| 16 April 2024, Tuesday |

Lebanon allows departure of ship accused of carrying stolen Ukrainian grain

Lebanon’s top prosecutor has removed his seizure order on a ship that Ukraine said was carrying stolen grain and barley, permitting it to sail after concluding that “no criminal crime was committed”, a senior judicial source told Reuters.

A judge in Tripoli, in northern Lebanon, issued a new seizure order on Monday, which prevents the ship, the Laodicea, from sailing for the time being, according to the source.

The judge who issued the seizure order previously informed Reuters that it was only valid for 72 hours.

An official at the Ukrainian Embassy in Beirut said he could not immediately comment, and that the embassy would hold a news conference on Wednesday.

Ukraine has said that the Syrian-flagged ship was carrying some 10,000 tonnes of flour and barley plundered by Russia from Ukrainian stores following its February invasion of the country.

The Russian Embassy in Lebanon has said it had no information on the cargo. Moscow has previously denied stealing Ukrainian grain.

An official from the company that owns the cargo previously denied it was stolen and said that the ship would sail to nearby Syria should it be allowed to leave Tripoli.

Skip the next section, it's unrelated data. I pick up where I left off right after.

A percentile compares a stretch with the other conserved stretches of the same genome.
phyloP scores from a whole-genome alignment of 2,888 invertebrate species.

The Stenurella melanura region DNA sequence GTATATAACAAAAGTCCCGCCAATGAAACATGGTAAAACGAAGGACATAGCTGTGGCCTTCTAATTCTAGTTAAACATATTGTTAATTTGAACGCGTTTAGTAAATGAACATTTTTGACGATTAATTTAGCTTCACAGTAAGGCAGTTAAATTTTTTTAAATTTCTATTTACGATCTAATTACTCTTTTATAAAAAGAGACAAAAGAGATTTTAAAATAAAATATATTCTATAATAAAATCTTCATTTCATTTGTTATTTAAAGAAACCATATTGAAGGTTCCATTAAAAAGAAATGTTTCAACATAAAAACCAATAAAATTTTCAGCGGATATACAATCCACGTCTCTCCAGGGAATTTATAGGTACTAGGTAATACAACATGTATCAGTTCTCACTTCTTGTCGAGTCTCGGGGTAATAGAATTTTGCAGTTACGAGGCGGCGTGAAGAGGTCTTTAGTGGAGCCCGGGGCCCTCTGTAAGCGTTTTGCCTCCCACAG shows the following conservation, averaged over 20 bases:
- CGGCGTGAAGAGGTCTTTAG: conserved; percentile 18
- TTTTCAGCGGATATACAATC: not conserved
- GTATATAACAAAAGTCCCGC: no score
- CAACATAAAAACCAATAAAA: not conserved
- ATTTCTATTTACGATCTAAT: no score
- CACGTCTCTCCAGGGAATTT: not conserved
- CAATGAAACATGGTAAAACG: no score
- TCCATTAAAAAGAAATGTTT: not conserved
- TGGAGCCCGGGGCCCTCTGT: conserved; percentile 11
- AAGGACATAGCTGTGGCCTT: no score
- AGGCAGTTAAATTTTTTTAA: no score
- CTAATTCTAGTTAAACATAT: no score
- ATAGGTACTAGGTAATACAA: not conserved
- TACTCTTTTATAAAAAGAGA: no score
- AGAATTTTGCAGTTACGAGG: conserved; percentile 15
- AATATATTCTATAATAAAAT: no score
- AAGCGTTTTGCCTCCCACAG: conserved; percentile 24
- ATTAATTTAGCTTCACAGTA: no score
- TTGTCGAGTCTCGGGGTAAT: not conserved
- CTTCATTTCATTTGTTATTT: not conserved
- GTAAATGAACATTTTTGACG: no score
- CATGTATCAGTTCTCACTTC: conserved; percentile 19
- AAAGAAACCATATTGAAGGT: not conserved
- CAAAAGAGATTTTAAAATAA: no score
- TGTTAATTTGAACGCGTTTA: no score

The Laodicea arrived in Lebanon on July 27 and two days later top prosecutor Ghassan Oueidat ordered it seized pending investigations following a protest from the Ukrainian embassy and other Western nations.

On Monday, Ukraine asked Lebanon to cooperate on a criminal inquiry into the ship opened by a Ukrainian judge. Ukrainian authorities say the Laodicea travelled to a port in Russian-occupied Crimea closed to international shipping and that it took on cargo there before sailing to Lebanon.

Under a July 22 U.N.-brokered safe passage deal, the first ship carrying Ukrainian grain to world markets from its Black Sea ports since Russia’s invasion looked set to arrive in Istanbul on Tuesday night, Turkey said.

The ship, the Sierra Leone-flagged Razoni, is to proceed to its final destination in Tripoli in Lebanon after inspections by U.N., Russian, Ukrainian and Turkish officials.

A Ukrainian Embassy official said Kyiv resumed grain exports to Lebanon in mid-July via ports on the Danube river bordering Romania.

The embassy said Lebanon would receive preferential treatment due to its official stance against Russia’s invasion and that Kyiv would support Beirut as it faces bread shortages due to a three-year-long financial crisis.

  • Reuters